The relationship between the geomagnetic index and hurricane intensity is investigated further by grouping the hurricanes by years. The maximum intensity of all baroclinically-initiated hurricanes are averaged for each year. Similarly the corresponding 11-day averaged Kp index values are averaged for the year. Results are plotted in Figs. and . The graphs indicate a firm statistical relationship as the two curves tend to vary in phase over time. Correlation between the annual series' is +0.50. The p-value on the slope of the ordinary least-squares linear regression line in the scatter plot is 0.002, indicative of a statistically significant relationship.
The study is an exploratory analysis of a possible relationship between geomagnetic activity and hurricane intensity changes. The study begins with a look at the bivariate relationship between the Kp index and changes in hurricane intensity, as measured by the maximum sustained 1-minute, 10-m wind speed, for all hurricanes over the North Atlantic during the period 1950-1999. An analysis is performed on the three groups of hurricanes originally outlined in Elsner et al. . As anticipated, based on the investigations of Elsner et al. , a relationship is found for the baroclinic type storms only. In particular, the maximum intensity of the baroclinically-initiated storms have a statistically significant relationship with 11-day averaged (the first day of hurricane intensity plus the 10 prior days) Kp index values when modeled with a Poisson generalized linear model. Similar results are obtained when the data are averaged over all baroclinically-initiated hurricanes during the year.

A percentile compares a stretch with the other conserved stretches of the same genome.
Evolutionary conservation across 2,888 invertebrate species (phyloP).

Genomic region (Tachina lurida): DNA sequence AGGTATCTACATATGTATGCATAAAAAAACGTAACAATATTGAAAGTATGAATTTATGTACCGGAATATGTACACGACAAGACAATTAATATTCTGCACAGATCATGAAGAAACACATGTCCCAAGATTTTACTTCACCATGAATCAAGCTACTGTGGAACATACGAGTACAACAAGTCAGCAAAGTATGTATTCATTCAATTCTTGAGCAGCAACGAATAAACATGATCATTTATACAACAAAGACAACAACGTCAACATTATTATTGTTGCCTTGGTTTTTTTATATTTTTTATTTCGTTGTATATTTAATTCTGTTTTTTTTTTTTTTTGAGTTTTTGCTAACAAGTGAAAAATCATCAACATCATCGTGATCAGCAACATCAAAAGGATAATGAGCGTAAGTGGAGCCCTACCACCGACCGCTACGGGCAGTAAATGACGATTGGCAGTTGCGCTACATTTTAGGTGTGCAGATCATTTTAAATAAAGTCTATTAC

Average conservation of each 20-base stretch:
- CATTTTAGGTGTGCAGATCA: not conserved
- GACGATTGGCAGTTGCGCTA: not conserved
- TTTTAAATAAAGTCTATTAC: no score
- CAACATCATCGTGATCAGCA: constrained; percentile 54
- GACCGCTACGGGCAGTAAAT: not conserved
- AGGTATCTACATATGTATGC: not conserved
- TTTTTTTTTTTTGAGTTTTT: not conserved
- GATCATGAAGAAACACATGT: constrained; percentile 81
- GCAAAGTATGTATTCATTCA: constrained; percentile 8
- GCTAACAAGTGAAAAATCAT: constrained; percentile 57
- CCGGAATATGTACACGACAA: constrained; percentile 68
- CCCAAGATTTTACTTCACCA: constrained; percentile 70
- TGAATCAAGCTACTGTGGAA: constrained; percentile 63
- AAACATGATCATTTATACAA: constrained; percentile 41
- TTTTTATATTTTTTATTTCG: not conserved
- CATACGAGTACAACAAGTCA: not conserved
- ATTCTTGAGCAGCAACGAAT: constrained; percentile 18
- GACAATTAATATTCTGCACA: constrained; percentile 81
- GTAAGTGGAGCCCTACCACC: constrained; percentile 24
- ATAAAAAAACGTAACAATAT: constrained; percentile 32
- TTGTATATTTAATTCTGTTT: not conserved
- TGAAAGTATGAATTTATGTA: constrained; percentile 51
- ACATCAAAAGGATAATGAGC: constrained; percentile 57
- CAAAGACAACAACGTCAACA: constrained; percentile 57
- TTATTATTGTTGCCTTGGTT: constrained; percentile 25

Factors that cause intensification of baroclinically-initiated tropical cyclones are least understood as they are linked to the transformation of an upper-level cyclonic circulation to one featuring a warm-core anticyclonic circulation. Some cyclones make a complete transformation and intensify as full-fledged hurricanes, whereas others continue as weaker, hybrid systems. From the work of Tinsley , a possible triggering mechanism for condensation and freezing within the convective clouds of the fledgling cyclone is suggested related to the ionization of the upper extent of the storm vortex that leads to additional latent heat release and subsequent warming of the core region of the cyclone. Central-core warming is associated with a lowering of the surface pressures and thus with intensification of the hurricane. Moreover, diabatic heating near the storm center can act to inhibit tilting of the vortex circulation against debilitating vertical shear of the horizontal wind (see e.g., DeMaria ). These processes may be most important for hurricanes that form outside the deep tropics as is often the case with baroclinically-initiated hurricanes. Work is in progress to better understand this intriguing result.